There are two types of visas issued by the United States: immigrant visas (permanent) and non-immigrant (non-permanent) visas. In the class of non-immigrant visas, the H1-B visa may be an option for some foreigners. Some university educated and skilled professionals in specialized fields may qualify for a Temporary Employment Visa (H-1B) to travel to the U.S. to work in a specialty occupation. The H1-B visa requires a masters or doctorate degree and a job offer in a specialty occupation, and the USCIS places a numerical limit of 65,000 visas per year.
An alternative to the H1-B visa is the B-1 business visitor visa. Under the B-1 visa, a visitor can negotiate and sign contract, purchase supplies or materials, hold business meetings or attend/exhibit at a convention, settle an estate, sit different types of exams and tests held inside the United States, perform certain professional services under certain conditions. A visitor can perform professional services if the visitor is employed by a non-US firm that will pay their salary during the visitor’s stay in the United States. This B-1 in lieu of H1-B visa is usually used by foreign companies who send consultants to the United States on a temporary basis.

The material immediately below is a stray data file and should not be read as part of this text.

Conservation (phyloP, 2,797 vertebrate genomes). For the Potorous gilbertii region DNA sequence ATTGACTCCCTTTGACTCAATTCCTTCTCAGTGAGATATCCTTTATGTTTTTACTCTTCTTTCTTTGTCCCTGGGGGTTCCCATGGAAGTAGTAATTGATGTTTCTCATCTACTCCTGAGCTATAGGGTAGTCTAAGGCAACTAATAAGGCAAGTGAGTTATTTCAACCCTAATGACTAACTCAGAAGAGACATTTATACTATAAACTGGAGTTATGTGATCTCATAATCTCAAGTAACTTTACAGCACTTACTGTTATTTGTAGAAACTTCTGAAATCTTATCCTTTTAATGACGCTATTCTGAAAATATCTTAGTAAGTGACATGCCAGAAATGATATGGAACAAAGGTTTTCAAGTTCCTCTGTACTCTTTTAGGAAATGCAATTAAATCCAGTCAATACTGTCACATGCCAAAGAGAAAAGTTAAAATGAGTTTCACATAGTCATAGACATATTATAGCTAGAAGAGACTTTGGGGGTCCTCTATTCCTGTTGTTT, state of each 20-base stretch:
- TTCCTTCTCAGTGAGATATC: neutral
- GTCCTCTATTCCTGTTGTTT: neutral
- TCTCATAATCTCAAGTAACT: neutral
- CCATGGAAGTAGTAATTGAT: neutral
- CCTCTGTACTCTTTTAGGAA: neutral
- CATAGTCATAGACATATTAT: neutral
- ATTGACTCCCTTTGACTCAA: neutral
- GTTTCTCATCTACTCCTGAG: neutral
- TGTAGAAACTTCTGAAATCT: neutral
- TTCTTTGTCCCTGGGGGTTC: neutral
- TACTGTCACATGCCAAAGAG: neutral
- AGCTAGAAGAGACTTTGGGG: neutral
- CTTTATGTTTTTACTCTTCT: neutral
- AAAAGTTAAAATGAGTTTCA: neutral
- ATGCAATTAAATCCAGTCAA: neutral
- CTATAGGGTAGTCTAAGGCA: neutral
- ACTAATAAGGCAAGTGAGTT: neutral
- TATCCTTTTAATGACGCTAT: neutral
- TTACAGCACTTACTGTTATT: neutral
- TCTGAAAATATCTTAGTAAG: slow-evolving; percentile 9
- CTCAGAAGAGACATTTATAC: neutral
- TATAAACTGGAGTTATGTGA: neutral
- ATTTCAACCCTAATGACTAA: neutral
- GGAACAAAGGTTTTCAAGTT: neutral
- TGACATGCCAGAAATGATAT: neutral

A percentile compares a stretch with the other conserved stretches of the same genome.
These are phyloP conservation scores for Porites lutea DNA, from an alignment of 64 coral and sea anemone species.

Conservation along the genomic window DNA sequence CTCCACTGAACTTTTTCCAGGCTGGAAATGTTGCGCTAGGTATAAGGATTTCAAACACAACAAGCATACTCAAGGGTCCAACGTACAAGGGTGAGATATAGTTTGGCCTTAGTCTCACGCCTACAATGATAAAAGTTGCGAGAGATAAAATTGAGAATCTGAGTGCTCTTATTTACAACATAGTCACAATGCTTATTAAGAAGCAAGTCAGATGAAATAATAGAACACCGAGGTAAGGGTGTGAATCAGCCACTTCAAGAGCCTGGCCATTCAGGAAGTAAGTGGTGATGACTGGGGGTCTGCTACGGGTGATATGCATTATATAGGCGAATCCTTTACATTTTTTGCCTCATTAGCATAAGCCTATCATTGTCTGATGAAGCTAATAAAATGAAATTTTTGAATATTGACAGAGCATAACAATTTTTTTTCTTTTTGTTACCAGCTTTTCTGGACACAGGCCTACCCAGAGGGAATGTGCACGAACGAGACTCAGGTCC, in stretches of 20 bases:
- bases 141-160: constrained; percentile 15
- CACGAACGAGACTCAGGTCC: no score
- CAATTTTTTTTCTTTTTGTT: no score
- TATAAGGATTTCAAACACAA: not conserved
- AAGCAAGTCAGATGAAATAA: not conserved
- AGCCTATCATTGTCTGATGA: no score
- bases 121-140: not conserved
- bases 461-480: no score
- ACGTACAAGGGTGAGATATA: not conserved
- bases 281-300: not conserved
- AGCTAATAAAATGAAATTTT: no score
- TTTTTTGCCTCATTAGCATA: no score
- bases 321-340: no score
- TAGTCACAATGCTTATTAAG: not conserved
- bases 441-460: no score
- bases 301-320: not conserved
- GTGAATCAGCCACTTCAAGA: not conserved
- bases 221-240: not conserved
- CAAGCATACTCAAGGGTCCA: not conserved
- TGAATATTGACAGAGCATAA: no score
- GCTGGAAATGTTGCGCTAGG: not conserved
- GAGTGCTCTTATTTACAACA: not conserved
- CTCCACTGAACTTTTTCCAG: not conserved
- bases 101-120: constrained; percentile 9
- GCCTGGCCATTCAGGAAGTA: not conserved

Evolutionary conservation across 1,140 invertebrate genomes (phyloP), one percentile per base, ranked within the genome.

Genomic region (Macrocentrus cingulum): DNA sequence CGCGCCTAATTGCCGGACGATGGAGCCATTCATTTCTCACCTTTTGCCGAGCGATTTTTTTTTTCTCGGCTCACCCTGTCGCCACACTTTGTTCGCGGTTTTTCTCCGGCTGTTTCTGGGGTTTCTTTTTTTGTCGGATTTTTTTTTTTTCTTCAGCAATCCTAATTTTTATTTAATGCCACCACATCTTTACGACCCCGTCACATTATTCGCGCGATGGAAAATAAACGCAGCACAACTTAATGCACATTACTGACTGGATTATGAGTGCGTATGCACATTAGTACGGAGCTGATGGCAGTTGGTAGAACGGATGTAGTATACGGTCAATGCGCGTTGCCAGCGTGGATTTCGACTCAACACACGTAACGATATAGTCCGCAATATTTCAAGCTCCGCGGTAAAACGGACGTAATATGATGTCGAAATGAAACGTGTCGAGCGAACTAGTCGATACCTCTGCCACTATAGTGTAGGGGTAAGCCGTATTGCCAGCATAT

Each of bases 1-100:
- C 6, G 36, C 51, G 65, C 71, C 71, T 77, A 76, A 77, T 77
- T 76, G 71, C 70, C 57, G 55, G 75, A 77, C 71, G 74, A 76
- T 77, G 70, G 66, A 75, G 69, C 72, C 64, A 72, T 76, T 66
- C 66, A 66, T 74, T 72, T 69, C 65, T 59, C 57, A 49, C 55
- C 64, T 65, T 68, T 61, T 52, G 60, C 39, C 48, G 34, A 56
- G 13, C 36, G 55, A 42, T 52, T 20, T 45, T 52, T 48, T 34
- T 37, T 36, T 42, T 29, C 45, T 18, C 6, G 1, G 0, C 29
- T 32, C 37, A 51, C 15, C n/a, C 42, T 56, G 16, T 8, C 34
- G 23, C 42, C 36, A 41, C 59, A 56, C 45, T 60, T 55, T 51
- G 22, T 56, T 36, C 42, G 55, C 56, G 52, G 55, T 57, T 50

Speak to an experienced immigration attorney to determine whether you qualify for the B-1 in lieu of H1-B visa.